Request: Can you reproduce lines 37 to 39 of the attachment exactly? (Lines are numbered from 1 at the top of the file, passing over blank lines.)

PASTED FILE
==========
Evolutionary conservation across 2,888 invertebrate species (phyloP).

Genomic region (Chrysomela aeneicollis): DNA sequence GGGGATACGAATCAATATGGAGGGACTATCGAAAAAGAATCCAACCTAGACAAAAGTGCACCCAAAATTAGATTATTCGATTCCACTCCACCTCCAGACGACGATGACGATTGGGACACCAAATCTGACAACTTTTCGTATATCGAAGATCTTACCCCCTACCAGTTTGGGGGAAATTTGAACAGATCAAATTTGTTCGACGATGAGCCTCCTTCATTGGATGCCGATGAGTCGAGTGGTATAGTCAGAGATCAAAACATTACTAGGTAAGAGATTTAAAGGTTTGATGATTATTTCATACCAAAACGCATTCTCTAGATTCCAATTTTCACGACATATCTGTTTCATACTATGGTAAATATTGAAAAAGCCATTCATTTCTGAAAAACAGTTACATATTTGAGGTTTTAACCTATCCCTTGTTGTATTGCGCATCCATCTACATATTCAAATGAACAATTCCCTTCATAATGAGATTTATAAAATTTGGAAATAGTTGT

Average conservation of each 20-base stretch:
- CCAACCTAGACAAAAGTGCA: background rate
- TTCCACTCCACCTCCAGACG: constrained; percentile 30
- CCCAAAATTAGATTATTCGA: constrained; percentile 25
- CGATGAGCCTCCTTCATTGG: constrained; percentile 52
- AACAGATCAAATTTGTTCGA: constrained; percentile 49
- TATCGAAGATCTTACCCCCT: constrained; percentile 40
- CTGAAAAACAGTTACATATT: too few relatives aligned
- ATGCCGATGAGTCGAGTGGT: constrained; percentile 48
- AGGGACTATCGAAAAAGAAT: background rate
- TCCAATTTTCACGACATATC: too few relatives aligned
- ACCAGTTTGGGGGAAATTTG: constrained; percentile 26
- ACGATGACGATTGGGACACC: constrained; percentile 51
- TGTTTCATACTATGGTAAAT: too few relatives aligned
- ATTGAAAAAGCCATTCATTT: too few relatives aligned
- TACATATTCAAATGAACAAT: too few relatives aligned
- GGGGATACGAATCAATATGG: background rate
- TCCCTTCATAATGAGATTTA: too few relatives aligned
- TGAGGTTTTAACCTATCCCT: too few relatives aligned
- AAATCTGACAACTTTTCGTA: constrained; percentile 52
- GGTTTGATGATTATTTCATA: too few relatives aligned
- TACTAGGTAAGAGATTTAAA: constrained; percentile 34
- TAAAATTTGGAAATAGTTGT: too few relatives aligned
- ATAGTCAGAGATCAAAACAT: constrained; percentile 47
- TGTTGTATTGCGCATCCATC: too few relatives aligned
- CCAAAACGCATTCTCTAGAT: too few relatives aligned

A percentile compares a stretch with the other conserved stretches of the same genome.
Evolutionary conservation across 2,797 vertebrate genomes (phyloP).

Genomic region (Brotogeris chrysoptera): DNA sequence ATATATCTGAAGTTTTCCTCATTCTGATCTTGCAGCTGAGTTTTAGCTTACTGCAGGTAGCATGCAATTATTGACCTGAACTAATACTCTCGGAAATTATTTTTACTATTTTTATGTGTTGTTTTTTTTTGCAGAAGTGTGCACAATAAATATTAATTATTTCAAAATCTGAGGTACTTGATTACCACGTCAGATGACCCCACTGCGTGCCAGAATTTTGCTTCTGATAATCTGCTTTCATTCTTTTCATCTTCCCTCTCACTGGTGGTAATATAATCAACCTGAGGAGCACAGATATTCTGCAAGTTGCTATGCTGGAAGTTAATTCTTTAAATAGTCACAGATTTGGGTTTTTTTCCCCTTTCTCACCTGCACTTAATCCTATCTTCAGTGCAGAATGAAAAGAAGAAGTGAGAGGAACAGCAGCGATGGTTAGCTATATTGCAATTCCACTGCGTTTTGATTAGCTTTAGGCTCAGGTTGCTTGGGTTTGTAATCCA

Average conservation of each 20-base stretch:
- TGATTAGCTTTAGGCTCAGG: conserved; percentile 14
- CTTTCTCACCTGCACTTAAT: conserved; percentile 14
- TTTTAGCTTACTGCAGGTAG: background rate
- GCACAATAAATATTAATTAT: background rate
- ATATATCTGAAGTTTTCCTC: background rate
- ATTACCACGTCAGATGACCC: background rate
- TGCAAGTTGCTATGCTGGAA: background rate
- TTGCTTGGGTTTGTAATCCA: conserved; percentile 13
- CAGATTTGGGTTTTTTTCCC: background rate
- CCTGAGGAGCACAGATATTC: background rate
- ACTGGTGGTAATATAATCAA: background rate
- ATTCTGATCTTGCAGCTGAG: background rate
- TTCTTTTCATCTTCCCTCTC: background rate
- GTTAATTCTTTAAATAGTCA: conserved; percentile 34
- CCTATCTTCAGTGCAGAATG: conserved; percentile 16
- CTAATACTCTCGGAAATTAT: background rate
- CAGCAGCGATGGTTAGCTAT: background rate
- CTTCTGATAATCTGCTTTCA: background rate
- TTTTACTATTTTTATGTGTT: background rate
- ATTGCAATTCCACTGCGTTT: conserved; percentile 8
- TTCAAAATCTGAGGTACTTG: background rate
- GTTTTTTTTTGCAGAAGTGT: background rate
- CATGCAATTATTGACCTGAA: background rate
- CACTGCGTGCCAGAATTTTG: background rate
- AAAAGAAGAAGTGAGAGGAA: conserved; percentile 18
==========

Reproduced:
- ATATATCTGAAGTTTTCCTC: background rate
- ATTACCACGTCAGATGACCC: background rate
- TGCAAGTTGCTATGCTGGAA: background rate